And that’s just plot. Straight up cliches of writing abound. No one’s eyes are ever limpid pools anymore, in a just universe, and the list of things that we can compare erections to with a straight face dwindles by the hour. If you are going to insist on a wise-cracking waitress, you have your work cut out for you, and much, much smarter people than I am will flay the skin off your bones if, god help you, the magical negro puts on an appearance. Super-enlightened beings of pure energy who have transcended their physical forms had better knock my damn socks off, because it has been done. (You can also do this to yourself. Charles de Lint should be barred from having another homeless person who turns out to be a shaman. I am fine with other people doing it, but the minute somebody living in a cardboard box shows up in his books, I assume they’ve got a condo in Faerie. That’s not actually relevant to my point, I just wanted to complain about it.)

On a related note—and my buddy Deb waxes angry about this on a regular basis—romance novels get no love as a genre. They are held in broad contempt by much of the rest of the writing world, never mind that they’re also the ones holding up an insanely large portion of book sales.

As a result, there’s a thing where non-romance writers, often professors and what not, will say something like “Pfff, romance! I should dash off a couple of those for money. It’s not like it’s real work.”

What they discover, if they actually try it and don’t just lounge around being assholes about it, is that either A) it’s a helluva lot harder than it looks, B) their manuscript is being rejected all over the place because it’s a compendium of all the bad cliches about the genre (in essence, they wrote “The butler did her.”) or C) what they’ve written isn’t a romance, at the end of the day, it’s literary fiction with some swooning.

(Also, D) the money in romance is not easy money, but that’s another story.)

I could not write a standard romance. I know myself and it would not go well. There would be ninjas or night-gaunts or I would get tired of the heroine and he’d run off with her elderly cook who knows that love is temporary but a good shepherd’s pie recipe is eternal. This does not make me better than a professional romance writer, it just makes me different, and (if anything) somewhat less disciplined.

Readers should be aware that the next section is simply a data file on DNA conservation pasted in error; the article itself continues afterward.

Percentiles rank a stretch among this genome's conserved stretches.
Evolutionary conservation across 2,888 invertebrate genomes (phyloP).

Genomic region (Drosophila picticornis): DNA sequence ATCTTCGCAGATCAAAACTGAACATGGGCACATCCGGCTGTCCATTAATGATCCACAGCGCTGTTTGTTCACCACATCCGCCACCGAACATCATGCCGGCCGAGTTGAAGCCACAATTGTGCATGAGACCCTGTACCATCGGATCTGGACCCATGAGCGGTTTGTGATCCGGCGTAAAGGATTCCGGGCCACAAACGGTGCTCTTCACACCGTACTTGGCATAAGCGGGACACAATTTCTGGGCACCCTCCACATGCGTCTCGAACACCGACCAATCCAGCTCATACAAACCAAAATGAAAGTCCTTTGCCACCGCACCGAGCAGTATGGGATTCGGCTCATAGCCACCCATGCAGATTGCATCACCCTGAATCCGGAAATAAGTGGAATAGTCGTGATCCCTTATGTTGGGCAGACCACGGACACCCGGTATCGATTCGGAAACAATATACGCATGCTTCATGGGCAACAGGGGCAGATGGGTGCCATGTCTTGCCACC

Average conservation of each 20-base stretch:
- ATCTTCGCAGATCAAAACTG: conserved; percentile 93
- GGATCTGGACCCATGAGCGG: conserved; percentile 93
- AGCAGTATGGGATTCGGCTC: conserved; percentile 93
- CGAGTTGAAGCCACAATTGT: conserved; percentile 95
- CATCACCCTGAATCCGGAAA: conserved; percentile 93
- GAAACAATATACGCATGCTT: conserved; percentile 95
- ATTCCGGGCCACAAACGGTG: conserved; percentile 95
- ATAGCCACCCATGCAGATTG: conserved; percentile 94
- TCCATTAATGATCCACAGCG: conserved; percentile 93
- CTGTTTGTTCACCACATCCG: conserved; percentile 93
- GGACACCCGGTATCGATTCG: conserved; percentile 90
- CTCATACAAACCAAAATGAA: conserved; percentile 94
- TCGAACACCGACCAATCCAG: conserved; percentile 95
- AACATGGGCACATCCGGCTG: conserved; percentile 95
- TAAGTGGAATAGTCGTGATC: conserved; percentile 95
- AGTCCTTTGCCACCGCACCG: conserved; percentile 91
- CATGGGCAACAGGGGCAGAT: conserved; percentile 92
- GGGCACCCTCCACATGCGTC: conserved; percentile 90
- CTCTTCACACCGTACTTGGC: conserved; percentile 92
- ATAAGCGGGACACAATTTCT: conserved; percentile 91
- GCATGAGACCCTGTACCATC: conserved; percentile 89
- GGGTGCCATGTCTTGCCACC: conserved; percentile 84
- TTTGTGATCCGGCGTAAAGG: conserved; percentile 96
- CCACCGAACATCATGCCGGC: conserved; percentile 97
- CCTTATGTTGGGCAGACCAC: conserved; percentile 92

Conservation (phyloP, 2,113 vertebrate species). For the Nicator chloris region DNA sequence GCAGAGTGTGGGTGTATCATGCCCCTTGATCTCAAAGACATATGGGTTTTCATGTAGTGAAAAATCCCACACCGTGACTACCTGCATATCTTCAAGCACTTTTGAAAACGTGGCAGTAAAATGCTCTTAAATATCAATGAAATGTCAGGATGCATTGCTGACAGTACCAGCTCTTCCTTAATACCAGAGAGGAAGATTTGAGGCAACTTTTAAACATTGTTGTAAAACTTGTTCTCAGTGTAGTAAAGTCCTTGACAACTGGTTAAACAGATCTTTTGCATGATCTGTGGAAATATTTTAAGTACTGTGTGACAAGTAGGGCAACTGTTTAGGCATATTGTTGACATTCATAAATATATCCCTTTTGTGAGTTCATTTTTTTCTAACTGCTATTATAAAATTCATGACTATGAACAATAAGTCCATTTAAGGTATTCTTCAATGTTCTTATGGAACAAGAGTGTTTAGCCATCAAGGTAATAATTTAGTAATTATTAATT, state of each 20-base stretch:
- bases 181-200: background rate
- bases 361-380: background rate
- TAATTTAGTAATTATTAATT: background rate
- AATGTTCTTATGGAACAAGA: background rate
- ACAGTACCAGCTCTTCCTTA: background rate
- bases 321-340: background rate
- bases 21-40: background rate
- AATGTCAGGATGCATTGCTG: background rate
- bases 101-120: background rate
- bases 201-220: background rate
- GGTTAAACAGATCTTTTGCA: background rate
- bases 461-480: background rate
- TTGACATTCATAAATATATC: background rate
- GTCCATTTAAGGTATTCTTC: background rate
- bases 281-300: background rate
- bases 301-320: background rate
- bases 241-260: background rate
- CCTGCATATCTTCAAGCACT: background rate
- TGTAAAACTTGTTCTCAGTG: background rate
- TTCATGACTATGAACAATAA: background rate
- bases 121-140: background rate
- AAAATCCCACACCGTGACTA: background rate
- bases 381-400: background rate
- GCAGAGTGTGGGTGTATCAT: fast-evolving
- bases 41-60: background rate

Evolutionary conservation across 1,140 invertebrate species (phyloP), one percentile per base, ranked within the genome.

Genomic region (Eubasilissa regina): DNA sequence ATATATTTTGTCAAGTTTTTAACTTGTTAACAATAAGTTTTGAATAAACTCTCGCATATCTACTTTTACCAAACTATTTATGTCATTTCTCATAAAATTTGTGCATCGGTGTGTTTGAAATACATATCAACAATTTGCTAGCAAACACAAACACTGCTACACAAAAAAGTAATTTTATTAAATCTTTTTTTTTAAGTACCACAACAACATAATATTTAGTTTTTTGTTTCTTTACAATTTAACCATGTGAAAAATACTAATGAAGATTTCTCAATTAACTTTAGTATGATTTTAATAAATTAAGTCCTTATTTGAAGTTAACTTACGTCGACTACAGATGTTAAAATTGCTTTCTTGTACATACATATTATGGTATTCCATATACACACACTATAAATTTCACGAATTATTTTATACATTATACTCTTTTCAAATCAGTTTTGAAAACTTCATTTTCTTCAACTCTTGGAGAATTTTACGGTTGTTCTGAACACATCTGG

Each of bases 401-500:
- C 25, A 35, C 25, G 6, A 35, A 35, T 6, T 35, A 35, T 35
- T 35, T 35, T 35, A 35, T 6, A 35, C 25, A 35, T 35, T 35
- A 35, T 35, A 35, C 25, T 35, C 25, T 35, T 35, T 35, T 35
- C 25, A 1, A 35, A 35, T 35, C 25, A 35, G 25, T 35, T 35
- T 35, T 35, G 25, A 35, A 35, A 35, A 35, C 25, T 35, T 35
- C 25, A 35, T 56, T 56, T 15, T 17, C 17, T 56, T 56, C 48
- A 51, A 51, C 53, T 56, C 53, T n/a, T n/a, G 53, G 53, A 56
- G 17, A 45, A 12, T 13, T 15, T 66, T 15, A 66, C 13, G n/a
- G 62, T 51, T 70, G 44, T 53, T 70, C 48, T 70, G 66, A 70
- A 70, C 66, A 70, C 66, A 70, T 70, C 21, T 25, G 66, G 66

Sofawolf Press, who is awesome and publishes Digger and Black Dogs and other stuff of mine, has said once or twice that submissions from mainstream science fiction writers are often just not suitable for their work, because “furry,” like any other sub-genre, has it’s own tropes and butler-did-its, and not knowing the genre, you tend to get stuff that just isn’t quite in the genre, or runs through the usual cliches. (If I remember correctly, I think one of those is “furry under-class genetically modified for labor/servitude/whatever.” But much of this conversation is remembered from dinners that had lots of bottles of wine at the table, so I might be wrong.)

The point that I am circling obliquely, like a whale assassin closing in on its peg-legged prey, is that if you’re going to write in something resembling a genre, you shouldn’t stifle your voice into what you think the genre requires. Write the book that only you can write. It may be of interest to no one, but at least you wrote it. (Mind you, you have to make a living, so if this is your day job, amend as needed to pay rent. You can only afford to be starry-eyed about this when you have another source of income.)

But, that said, you owe it to any genre that you respect enough to write in—and, if to no one else, to your poor long-suffering editor who deals with enough crap already—to make sure that you know enough about what you’re writing to know what cliches not to commit. And as there may not be handy lists floating around, you need to read around the genre so that you learn that it’s never lupus and the butler didn’t do it.

I don’t think night-gaunts are done to death yet. I have not heard any rumors that they are. But if I don’t at least glance over some books in the genre, I run the risk of creating what-I-as-outsider-think-is-brilliant crap on a stick. And nobody wants that.

Originally published at Tea with the Squash God. You can comment here or there.